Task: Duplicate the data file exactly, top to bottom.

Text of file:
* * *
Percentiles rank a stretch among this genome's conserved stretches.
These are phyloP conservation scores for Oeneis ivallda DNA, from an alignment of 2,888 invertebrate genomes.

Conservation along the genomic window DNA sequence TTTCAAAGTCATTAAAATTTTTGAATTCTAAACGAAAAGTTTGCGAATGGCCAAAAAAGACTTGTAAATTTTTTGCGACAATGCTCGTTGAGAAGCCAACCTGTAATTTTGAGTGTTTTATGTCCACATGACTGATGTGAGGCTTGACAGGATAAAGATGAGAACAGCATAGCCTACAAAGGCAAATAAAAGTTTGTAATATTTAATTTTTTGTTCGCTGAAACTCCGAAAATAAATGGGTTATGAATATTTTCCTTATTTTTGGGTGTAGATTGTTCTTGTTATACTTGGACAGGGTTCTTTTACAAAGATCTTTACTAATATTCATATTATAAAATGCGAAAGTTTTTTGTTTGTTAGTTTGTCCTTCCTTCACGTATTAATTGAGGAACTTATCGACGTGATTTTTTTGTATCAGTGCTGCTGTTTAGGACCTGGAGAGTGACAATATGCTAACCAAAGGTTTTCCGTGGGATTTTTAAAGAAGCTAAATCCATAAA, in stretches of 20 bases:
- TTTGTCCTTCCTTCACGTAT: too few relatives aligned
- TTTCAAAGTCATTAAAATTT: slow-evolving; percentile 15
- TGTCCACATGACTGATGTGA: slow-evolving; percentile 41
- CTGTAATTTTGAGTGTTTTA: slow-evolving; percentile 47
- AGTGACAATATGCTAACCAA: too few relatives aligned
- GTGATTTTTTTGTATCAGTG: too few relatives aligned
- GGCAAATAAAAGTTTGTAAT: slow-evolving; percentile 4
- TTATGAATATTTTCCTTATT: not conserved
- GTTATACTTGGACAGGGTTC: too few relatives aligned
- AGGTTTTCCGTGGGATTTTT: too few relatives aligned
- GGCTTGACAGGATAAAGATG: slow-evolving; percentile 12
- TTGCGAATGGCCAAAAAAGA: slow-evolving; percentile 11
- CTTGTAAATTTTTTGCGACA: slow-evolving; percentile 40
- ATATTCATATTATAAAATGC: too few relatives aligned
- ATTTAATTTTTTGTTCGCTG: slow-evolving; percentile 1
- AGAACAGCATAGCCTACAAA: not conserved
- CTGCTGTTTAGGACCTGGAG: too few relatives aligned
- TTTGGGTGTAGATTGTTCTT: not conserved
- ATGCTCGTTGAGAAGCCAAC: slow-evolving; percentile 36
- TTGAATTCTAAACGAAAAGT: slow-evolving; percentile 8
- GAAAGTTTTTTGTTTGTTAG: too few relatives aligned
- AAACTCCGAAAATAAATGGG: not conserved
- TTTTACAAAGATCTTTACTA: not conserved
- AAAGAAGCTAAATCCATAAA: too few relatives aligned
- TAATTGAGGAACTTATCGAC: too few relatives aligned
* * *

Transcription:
Percentiles rank a stretch among this genome's conserved stretches.
These are phyloP conservation scores for Oeneis ivallda DNA, from an alignment of 2,888 invertebrate genomes.

Conservation along the genomic window DNA sequence TTTCAAAGTCATTAAAATTTTTGAATTCTAAACGAAAAGTTTGCGAATGGCCAAAAAAGACTTGTAAATTTTTTGCGACAATGCTCGTTGAGAAGCCAACCTGTAATTTTGAGTGTTTTATGTCCACATGACTGATGTGAGGCTTGACAGGATAAAGATGAGAACAGCATAGCCTACAAAGGCAAATAAAAGTTTGTAATATTTAATTTTTTGTTCGCTGAAACTCCGAAAATAAATGGGTTATGAATATTTTCCTTATTTTTGGGTGTAGATTGTTCTTGTTATACTTGGACAGGGTTCTTTTACAAAGATCTTTACTAATATTCATATTATAAAATGCGAAAGTTTTTTGTTTGTTAGTTTGTCCTTCCTTCACGTATTAATTGAGGAACTTATCGACGTGATTTTTTTGTATCAGTGCTGCTGTTTAGGACCTGGAGAGTGACAATATGCTAACCAAAGGTTTTCCGTGGGATTTTTAAAGAAGCTAAATCCATAAA, in stretches of 20 bases:
- TTTGTCCTTCCTTCACGTAT: too few relatives aligned
- TTTCAAAGTCATTAAAATTT: slow-evolving; percentile 15
- TGTCCACATGACTGATGTGA: slow-evolving; percentile 41
- CTGTAATTTTGAGTGTTTTA: slow-evolving; percentile 47
- AGTGACAATATGCTAACCAA: too few relatives aligned
- GTGATTTTTTTGTATCAGTG: too few relatives aligned
- GGCAAATAAAAGTTTGTAAT: slow-evolving; percentile 4
- TTATGAATATTTTCCTTATT: not conserved
- GTTATACTTGGACAGGGTTC: too few relatives aligned
- AGGTTTTCCGTGGGATTTTT: too few relatives aligned
- GGCTTGACAGGATAAAGATG: slow-evolving; percentile 12
- TTGCGAATGGCCAAAAAAGA: slow-evolving; percentile 11
- CTTGTAAATTTTTTGCGACA: slow-evolving; percentile 40
- ATATTCATATTATAAAATGC: too few relatives aligned
- ATTTAATTTTTTGTTCGCTG: slow-evolving; percentile 1
- AGAACAGCATAGCCTACAAA: not conserved
- CTGCTGTTTAGGACCTGGAG: too few relatives aligned
- TTTGGGTGTAGATTGTTCTT: not conserved
- ATGCTCGTTGAGAAGCCAAC: slow-evolving; percentile 36
- TTGAATTCTAAACGAAAAGT: slow-evolving; percentile 8
- GAAAGTTTTTTGTTTGTTAG: too few relatives aligned
- AAACTCCGAAAATAAATGGG: not conserved
- TTTTACAAAGATCTTTACTA: not conserved
- AAAGAAGCTAAATCCATAAA: too few relatives aligned
- TAATTGAGGAACTTATCGAC: too few relatives aligned